April 23, 2002

Lindows.com Michael's Minutes: A Million Windows?

Michael Robertson: "The next two weeks promise to be interesting ones as Microsoft ponies up
people to testify in their court battles that a monopoly is a good thing
for consumers, and by extension, that competition is a bad thing. The
only thing more preposterous than that is their position that having
multiple versions of an operating system is either technically
impossible or economically impractical. Ironically, our small company,
Lindows.com is doing what Microsoft says it cannot or will not do. Since
those signed up for our Insiders program at
http://www.lindows.com/signup receive early versions (as well as the
final version when released later this year), they have witnessed this
technology first hand. Let me explain."

At Lindows.com, we see a trend of cheaper computers leading to
specialized computer usage. According to NPD Techworld, the average
price of a PC late last year was $814. Between 1996 and 2001 Gartner
Dataquest reported that PCs experienced an average annual drop in price
of $211. This suggests that by the end of 2002, we should expect the
average a consumer pays for desktop machine at $603. And remember,
that's the AVERAGE. With every computer manufacturer already offering a
sub-$600 package, many buyers will pay considerably less than the $603
average.

At these prices, homes with broadband can buy multiple machines - say
one for each member of the family or one for different rooms of the
house. Businesses can afford multiple computers for their employees.
Each of these computers will have a much more narrow list of duties than
the all-in-one PCs of the past. A computer someone buys for their 10
year old may only need a collection of chat and email programs similar
to AOL. (Over half of U.S. homes today use AOL and many of them use AOL
almost exclusively when they turn their computer on.) If I buy a
computer for the security guard in my company, it only needs a couple of
business type programs. I don't want the expense or added complexity of
unnecessary technology like 3D virtual reality software. Instead the
consumer should be able to pay only for what the will actually need and
want. Anything else adds unnecessary complexity and cost, opens up more
potential security vulnerabilities, and can slow down the machine.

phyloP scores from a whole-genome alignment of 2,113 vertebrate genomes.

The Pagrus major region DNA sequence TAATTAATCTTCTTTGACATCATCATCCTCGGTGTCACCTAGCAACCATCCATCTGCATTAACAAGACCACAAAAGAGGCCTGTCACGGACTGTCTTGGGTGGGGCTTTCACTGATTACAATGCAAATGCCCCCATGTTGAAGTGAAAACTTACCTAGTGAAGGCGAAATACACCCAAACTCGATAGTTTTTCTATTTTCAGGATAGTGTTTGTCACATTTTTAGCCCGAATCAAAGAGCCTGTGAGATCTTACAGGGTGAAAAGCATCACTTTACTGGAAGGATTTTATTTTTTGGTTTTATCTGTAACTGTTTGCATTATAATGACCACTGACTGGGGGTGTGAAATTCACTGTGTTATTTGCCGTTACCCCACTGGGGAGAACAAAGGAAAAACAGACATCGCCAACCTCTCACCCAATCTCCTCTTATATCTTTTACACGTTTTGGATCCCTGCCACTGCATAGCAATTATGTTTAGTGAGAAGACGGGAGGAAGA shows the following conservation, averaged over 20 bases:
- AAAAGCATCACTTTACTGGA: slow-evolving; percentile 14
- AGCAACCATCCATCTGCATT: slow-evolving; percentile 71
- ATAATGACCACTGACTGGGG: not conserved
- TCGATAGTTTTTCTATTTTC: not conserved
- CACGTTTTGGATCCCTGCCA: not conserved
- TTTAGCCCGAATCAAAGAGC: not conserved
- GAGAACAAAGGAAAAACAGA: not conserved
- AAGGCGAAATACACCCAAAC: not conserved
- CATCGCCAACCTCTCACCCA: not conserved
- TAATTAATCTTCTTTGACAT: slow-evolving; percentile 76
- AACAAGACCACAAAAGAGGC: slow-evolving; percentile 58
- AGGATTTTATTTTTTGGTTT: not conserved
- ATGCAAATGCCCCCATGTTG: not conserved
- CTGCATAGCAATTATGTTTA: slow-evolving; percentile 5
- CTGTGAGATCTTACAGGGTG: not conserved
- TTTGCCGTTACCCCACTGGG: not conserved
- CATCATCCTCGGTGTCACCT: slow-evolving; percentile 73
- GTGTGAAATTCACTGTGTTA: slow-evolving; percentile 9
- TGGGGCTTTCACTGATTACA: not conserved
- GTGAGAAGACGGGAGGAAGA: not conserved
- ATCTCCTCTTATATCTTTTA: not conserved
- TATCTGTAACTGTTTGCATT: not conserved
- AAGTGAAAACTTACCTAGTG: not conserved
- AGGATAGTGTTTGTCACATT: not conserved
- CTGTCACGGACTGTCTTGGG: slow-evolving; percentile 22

With this trend in mind, LindowsOS comes with a minimal configuration,
but can be easily supplemented with additional software to suit specific
duties. Missing are many of the non-essential software programs - what
the Department of Justice calls 'middleware.' Many of these are the same
elements Microsoft claims they cannot remove from their OS. Of course,
these programs are still available to LindowsOS users via the
Click-N-Run Warehouse at http://www.lindows.com/warehouse some are free
and some there will be a charge for. Each is downloaded, installed and
ready to use with just a single mouse click. Instead of promoting our
own software preferences on buyers, the Click-N-Run Warehouse will offer
thousands of products and let the buyers decide which suit them.
(Today, if you try out LindowsOS SP2 at http://www.lindows.com/signup,
you'll be able to see the Click-N-Run technology in action. See
screenshots at http://www.lindows.com/clicknrunshots)

The goal is to allow people to customize their operating system so that
it suits the needs and pocketbook. They pay for only what they need.
They install only what they use. The goal is to create many versions of
our OS - the same thing Microsoft claims is untenable and will destroy
the personal computer business. We imagine homework windows which
students would customize for their needs. A teenager windows with
programs suited for them. A preschool windows for little tykes. A
receptionist windows with tools they might use. Yes, a world with a
million versions of windows. That's what Lindows.com is bringing to the
marketplace and exactly what is needed to energize the next wave of
computing.

Special Note: I've received some information from some of you since our
court case that Microsoft is sending cease and desist letters to
products, companies and domain names which use any variation of the word
"windows". I refer you to our legal papers at
http://www.lindows.com/opposition for what we think of their legal
position and encourage you to let others know publicly of Microsoft's
tactics.

Michael Robertson,
CEO Lindows.com, Inc.
michaelr@lindows.com Bringing choice to your computer!

Lindows.com has just released a Sneak Preview 2 of LindowsOS. The Sneak
Preview is not a fully completed product but showcases many of the
unique features such as a "Friendly-Install" alongside an existing
Microsoft Windows operating system, a streamlined installation process
which requires no computer knowledge and the ability to run popular
Windows-based programs. For more information go to
http://www.lindows.com/signup LindowsOS and Lindows.com are trademarks of Lindows.com, Inc. Linux R is
a registered trademark of Linus Torvalds. MicrosoftR WindowsR operating
system is a registered trademark or service mark of the Microsoft
Corporation.

MM11

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